TOEFL Lecture 2 (Listen and Read)

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TOEFL Lecture 2
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Today we're going to begin with a short quiz.
No, no, you don't need pencil and paper, just listen.
It's only one question.
Ready? OK.
What do blogs, Pokemon, tattoos, Cabbage Patch Kids, pet rocks, and hula hoops have in common?
They're all stupid.
I know, Professor Morgan. They're all fads.
Now here's another question:
How did you know that?
In other words, what are the characteristics of a fad,
and what's the difference between a fad and a trend?
These are the questions we're going to consider together this afternoon.
Well, the main difference, I think, between a fad and a trend concerns time.
A fad is something that seems to appear suddenly.
It quickly becomes enormously popular,
then disappears just as suddenly as it came.
A trend also appears rather suddenly,
and it also becomes very popular,
but it doesn't disappear.
A trend can have a long-term influence on its particular market.
Fads and trends often resemble each other at first glance,
but a fad usually has a definite beginning and end.
Um, Pokemon might be a fad,
but the idea of fantasy playing cards for children might be a trend, for example.
Another difference is that fads usually stay within one industry.
Trends can cross over into many industries.
The hula hoop, for instance, has been called the greatest fad of all time.
25 million...
In the late 1950s, 25 million hula hoops were sold in just four months.
But a year later, sales had virtually stopped.
The hula hoop was a toy.
It was fun to play with, but that's about all.
Now consider cell phones.
They were designed to be portable telephones,
but they crossed over into the worlds of fashion,
wireless communication, and now even photography.
People buy cell phones that match the latest clothes fashions.
They use cell phones for wireless Internet access.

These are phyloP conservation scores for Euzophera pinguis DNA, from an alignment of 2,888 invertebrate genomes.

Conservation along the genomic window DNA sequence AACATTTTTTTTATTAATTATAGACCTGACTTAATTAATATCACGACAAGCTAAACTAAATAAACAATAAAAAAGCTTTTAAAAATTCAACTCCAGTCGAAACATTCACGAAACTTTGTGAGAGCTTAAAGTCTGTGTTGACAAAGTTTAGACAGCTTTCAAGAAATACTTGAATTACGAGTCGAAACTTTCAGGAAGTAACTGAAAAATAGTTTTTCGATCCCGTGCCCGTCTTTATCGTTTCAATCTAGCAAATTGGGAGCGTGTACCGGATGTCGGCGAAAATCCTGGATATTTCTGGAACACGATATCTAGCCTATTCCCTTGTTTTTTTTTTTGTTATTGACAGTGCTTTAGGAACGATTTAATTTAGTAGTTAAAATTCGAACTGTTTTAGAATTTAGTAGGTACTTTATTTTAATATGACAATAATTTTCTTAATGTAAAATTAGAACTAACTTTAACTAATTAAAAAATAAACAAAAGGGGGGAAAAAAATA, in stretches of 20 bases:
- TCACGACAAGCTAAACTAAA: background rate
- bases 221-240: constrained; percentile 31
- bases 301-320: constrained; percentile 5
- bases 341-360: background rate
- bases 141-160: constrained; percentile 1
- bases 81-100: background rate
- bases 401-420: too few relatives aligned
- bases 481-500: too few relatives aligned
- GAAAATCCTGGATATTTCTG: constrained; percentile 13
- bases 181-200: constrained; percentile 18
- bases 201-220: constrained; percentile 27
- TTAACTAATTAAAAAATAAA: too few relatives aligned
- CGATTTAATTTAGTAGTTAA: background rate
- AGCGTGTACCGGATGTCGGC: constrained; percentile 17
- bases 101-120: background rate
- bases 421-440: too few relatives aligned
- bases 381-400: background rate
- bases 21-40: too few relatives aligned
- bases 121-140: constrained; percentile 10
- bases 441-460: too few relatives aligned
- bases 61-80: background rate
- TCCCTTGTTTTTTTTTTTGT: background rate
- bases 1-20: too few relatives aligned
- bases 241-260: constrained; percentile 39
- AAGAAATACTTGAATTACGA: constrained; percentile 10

They take photos with them.
Cell phones have become a trend.
Here's a third difference between fads and trends:
how well industries accept them.
Fads are often promoted by smaller companies.
They need the quick money that fads provide.
Large companies don't accept fads right away.
They can't afford to be wrong.
If a company is known as a trend-setter,
and it promotes a fad, its reputation will be damaged.
Large companies buy products in huge numbers.
They don't want unsold products sitting on their shelves.
So they wait to see if a fad becomes a trend.
Then they will accept it in their stores.
Now... yes?
How long does a fad have to last before it becomes a trend?
I mean, there are all these energy drinks now.
There used to be only a couple, but now there's like, a hundred.
Are they still a fad?
Exercise is a trend, so wouldn't energy drinks be part of the exercise trend?
That's an excellent question!
When exactly does a fad become a trend?
You know, there are some people who are paid a lot of money to answer that question.
If they get it right, companies become rich and famous.
If they get it wrong, companies go bankrupt and careers get ruined.
The short answer is: nobody knows.
Distinguishing between fads and trends is an art, not a science.
If it were easy, there would be a lot more rich people in the world.
Yes, in the back.
Yeah, um... can't people get rich from fads, too?
You said they sold 25 million hula hoops in four months.
Someone must have made big money off that?
Yes, they did.
Toy companies made, uh, $45 million off of hula hoops by the time the fad ended.
And maybe some of you have heard of pet rocks, in the 1970s?
A man bought a rock for a penny,
put it in a gift box and marketed it as a pet.
He became an instant millionaire.
But the problem... the trouble with fads is,
no one can predict them.
This man had no idea that so many people would buy rocks as pets.
He started it as kind of a joke.
The Pokemon creators had no clue their cards would become instantly popular all over the world.
That's the thing.
Fads are mysterious to both their creators and to the public.
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